Pershore Midsummer Brass

The first Saturday in July is always an exciting time, Pershore Midsummer Brass Festival (PMB) is here once again and after many years is still as fresh as ever. Even during lockdown, a virtual PMB kept us entertained with recordings and videos from bands.

So why is Pershore Midsummer Brass so important?

Pershore Midsummer Brass PMB logo

Well the first thing to say is that the brass band world is by and large dominated by competitions. As we have discussed before in the contesting blog, this is not necessarily a bad thing as it focuses a bands mind on its performance and mastering more challenging music. It must also be remembered that much of the high quality music was commissioned for the contest arena and would probably never have been written otherwise.

The problem is though, that not all bands want to contest and those that do can let it dominate their musical world, and in the run up to a contest they play little else. It is a shame because there is a lot, and I mean a lot, of high quality music and arrangements they are missing out on, and after all, what is music if it isn’t something to be enjoyed, either playing or listening to.

So it is particularly important that festivals like Pershore Midsummer Brass exist, as they give a major outlet to bands who don’t compete and an opportunity for those who do to showcase what they can do in a less formal and pressurised setting.

Pershore Midsummer Brass Venues

This year there are four venues, The Angel Inn, The Star, Chapman Court and a welcome return to Pershore Abbey. A quite prestigious venue and, although the acoustics are difficult, one which bands aspire to playing in. A multitude of bands of all standards and abilities are playing and it is a credit to the organisers and the festivals reputation that there is now a waiting list of bands wanting to join in.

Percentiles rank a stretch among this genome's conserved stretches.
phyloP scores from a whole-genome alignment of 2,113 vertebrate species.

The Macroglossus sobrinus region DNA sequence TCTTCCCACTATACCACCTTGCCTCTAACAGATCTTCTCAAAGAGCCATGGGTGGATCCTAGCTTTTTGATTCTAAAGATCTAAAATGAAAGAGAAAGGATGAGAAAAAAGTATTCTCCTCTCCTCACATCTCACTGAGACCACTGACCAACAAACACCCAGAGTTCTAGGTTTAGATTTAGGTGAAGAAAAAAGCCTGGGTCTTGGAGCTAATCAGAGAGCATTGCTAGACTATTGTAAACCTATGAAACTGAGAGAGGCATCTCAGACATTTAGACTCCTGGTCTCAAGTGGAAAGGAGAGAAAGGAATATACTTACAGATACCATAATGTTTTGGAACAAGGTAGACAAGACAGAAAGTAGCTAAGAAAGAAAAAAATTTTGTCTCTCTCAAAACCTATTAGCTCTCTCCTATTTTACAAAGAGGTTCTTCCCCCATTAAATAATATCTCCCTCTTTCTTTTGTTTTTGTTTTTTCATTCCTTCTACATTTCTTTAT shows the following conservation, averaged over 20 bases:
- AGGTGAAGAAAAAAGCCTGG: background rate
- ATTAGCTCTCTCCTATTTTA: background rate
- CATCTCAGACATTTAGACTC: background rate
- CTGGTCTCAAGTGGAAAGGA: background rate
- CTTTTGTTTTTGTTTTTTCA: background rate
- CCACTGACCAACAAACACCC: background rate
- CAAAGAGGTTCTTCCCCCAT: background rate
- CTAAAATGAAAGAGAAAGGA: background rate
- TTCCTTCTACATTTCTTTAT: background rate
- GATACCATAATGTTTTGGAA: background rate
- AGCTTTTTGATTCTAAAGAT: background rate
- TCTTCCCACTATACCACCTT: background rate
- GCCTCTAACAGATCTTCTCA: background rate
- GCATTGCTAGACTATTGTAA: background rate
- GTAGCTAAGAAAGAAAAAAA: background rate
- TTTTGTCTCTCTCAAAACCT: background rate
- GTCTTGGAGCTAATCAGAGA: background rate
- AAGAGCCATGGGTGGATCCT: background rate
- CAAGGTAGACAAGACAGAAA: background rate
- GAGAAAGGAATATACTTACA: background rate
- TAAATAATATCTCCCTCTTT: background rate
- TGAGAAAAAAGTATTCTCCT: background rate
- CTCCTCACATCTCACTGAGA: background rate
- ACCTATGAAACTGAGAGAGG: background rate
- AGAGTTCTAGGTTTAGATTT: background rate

The festival though is more than that, it is a community, bands often help each other out with players to fill gaps and it is a place to catch up with old friends and colleagues. This year is supplemented by more trade stands than ever and offers greater opportunities to try out and see new equipment.

Inspiring with quality music

So this is a flavour of what it’s like, it offers a boost to the economy of a small market town in the heart of Worcestershire and inspires those who go along to listen and participate in some fantastic music.

There should be more festivals like Pershore Midsummer Brass around, where bands can go and just enjoy music for its own sake and audiences can enjoy some fantastic performances. More information can be found at

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